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Fw: Re: San Francisco Power Outage

  • From: Fred Heutte
  • Date: Wed Jul 25 00:06:12 2007

Don't be so fast to point the finger.  Generally speaking, blame
is obvious from the initial news reports but tends to diminish
with retrospective fact-based assessment.

For example: it's "obvious" that serious net sites need multihoming.
But what if your multihomed bits go through the same pipe (or worse,
through the same fiber)?  Who do you blame when you find out?
Worse, in terms of blame: who can you go to beforehand who
actually knows where that can happen?

I well remember this slide from Sean Donelan's talk at NANOG23:


What Didn't Work - Diversity and Avoidance

*	Equipment in the World Trade Center	
	primarily served tenants in complex	
	(shared fate)	
*	SONET ring through WTC tower 1 and
	alternate path through WTC tower 2	
*	Damage to 140 West Street central	
	office and surrounding underground	
*	Backup circuit routed through same	
*	?Advanced? data circuits (ISDN/DSL)	
	concentrated in a few central offices


The real answer, found elsewhere in Sean's talk, is that the
design of the net has always encouraged redundancy as an
engineering principle.  Stress situations is where that pays off,
even though it can't solve every possible eventuality (and as
has already been noted, redundant equipment also fails as
well as creating more complex failure modes).  The net had
problems on 9/11, especially around the WTC, but Sean's slides
document remarkable resiliency even in that area.

The power went off at a key spot in the San Francisco
infrastructure today.  But as far as I know, even though it was
mentioned in the Chron article, Craigslist stayed online
because they have a distributed and redundant system (which is
not to say, impervious to all failure modes).

Some shortcomings are obvious, but all I am saying is, before
rushing to cast blame, it's a good idea to try and collect some



Power restored in San Francisco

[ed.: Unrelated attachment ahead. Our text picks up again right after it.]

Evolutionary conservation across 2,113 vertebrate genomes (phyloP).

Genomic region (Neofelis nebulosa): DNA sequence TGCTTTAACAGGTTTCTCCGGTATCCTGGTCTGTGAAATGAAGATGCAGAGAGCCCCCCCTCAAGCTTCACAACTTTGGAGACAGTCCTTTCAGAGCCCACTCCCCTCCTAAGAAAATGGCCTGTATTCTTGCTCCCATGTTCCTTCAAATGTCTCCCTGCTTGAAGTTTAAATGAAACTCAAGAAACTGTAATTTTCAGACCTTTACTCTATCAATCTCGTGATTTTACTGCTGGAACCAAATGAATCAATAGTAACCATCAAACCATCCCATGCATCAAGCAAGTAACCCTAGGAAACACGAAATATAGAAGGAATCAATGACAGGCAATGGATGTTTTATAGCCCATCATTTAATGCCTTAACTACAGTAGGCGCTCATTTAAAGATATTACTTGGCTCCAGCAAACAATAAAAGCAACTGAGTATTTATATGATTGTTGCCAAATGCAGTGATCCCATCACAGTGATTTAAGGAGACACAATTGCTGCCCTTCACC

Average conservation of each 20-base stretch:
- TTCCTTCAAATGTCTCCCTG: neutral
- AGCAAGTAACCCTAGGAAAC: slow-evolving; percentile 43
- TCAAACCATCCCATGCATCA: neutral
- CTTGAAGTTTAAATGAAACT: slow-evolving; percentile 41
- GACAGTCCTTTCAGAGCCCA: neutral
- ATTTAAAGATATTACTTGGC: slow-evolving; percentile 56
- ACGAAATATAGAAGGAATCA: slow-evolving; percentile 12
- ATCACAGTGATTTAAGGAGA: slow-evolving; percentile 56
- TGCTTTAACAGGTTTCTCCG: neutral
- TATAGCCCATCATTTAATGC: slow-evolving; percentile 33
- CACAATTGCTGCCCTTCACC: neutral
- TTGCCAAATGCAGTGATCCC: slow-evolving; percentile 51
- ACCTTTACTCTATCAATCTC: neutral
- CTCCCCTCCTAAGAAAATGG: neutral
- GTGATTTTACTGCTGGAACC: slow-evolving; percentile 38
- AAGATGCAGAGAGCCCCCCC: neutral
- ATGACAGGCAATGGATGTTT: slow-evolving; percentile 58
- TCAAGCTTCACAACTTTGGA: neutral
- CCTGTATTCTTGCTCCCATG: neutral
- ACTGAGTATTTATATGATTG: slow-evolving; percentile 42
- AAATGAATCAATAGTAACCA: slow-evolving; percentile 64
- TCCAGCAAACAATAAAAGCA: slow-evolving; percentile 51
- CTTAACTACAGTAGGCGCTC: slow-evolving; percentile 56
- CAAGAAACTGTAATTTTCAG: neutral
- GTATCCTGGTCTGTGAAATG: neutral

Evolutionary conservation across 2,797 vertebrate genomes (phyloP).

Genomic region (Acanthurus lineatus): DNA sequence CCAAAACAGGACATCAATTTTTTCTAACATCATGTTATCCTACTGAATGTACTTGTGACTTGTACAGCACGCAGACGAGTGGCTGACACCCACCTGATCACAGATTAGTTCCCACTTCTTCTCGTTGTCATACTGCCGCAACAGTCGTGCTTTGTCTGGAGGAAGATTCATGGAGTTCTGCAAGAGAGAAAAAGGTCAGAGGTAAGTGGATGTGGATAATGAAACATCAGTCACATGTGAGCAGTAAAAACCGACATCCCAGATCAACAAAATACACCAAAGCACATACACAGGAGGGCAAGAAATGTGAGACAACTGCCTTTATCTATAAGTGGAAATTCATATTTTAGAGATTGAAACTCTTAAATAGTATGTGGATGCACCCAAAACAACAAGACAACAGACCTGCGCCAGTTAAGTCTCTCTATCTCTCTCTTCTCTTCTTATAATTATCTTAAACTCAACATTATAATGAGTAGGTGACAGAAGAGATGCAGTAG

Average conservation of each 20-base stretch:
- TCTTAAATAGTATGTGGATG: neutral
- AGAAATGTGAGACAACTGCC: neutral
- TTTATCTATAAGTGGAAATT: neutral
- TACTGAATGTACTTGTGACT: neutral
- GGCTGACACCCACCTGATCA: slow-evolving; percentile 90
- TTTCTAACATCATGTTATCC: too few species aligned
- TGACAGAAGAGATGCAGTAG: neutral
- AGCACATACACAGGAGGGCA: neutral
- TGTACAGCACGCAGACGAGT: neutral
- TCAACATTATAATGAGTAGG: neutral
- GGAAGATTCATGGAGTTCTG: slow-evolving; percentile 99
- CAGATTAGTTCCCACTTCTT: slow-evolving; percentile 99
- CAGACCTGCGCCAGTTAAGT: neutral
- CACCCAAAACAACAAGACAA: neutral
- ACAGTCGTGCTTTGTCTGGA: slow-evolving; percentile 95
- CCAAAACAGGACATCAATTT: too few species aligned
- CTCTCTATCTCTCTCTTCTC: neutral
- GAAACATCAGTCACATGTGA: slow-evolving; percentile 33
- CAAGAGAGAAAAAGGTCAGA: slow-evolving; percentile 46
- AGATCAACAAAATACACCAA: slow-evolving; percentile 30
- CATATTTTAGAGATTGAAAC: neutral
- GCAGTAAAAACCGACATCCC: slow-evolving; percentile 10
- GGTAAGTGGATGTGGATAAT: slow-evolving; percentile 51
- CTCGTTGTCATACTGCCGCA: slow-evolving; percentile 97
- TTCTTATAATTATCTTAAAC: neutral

Marisa Lagos and Matthew B. Stannard, Chronicle Staff Writers
Tuesday, July 24, 2007

(07-24) 16:57 PDT SAN FRANCISCO -- Between 30,000 and 50,000 Pacific
Gas and Electric Co. customers in San Francisco and the northern
Peninsula lost power for several hours this afternoon after what
witnesses described as an explosion under a manhole cover on Mission
Street, the utility said.

Brian Swanson, a spokesman for the utility, said power failures were
reported throughout wide swaths of the east side of San Francisco,
including downtown and at PG&E's own office on Beale Street near the
Ferry Building.

The outage first occurred at about 1:50 p.m., and electricity
flickered on and off at least five times before power was restored
at about 4 p.m.

PG&E officials said the source of the power outage was an
underground failure. Standing at a manhole in a plaza at 560 Mission
St. in San Francisco, where witnesses reported hearing an explosion,
Swanson said it could have been the source of the outage, but
officials were still investigating.

The incident recalled an August 2005 explosion in an underground
vault at Post and Kearny streets that critically injured a woman who
was walking by. At the time, PG&E blamed high levels of moisture in
the attached high-voltage chambers and said it was checking the
safety of about 1,000 other high-voltage chambers.

Swanson said today's incident -- in which no one was injured -- was
caused by some sort of fault in the line.

"It is completely unrelated to what happened two years ago," he

Witnesses said they heard an explosion at about 1:50 p.m., then saw
flames coming from the manhole.

Actor Torino Von Jones, 32, said he was filming a Fruit of the Loom
commercial down the block at the time.

"We were standing over there waiting for the camera cue when we
heard a big explosion," he said. "Flames came up taller than I am,
and I'm 6-foot-2."

"Naturally, when you hear an explosion, you think the worst," Von
Jones said. Nevertheless, he hurried back to work. "We're Fruit of
the Loom -- we've got to make this commercial."

The outage briefly affected some Muni buses and trains, but all were
back to normal by 3 p.m., a spokeswoman said.

Workers at several downtown and South of Market offices were
reportedly sent home for the day following the outage. Additionally,
the datacenter 365 Main -- which hosts Web sites including
Craigslist and Yelp -- lost power.

------ mail forwarded, original message follows ------

To: [email protected]
From: [email protected] <Seth Mattinen>
Subject: Re: San Francisco Power Outage
Date: Tue, 24 Jul 2007 15:54:08 -0700

Jonathan Lassoff wrote:
> Just a heads up to anyone on list that PG&E has just sustained a large
> outage in San Francisco that has caused a few hiccups (both network,
> electrical, infrastructural, etc.) around the city.
> I've confirmed that both customers in 365 Main and parts of telecom 1
> have both sustained brief blackouts. No word yet form 200 Paul.
> Anyone in the area that could use a hand with anything, I'll probably
> be wrapping up fixes for my stuff soon, and would be glad to help
> however I can.

I have a question: does anyone seriously accept "oh, power trouble" as a
reason your servers went offline? Where's the generators? UPS? Testing
said combination of UPS and generators? What if it was important? I
honestly find it hard to believe anyone runs a facility like that and
people actually *pay* for it.

If you do accept this is a good reason for failure, why?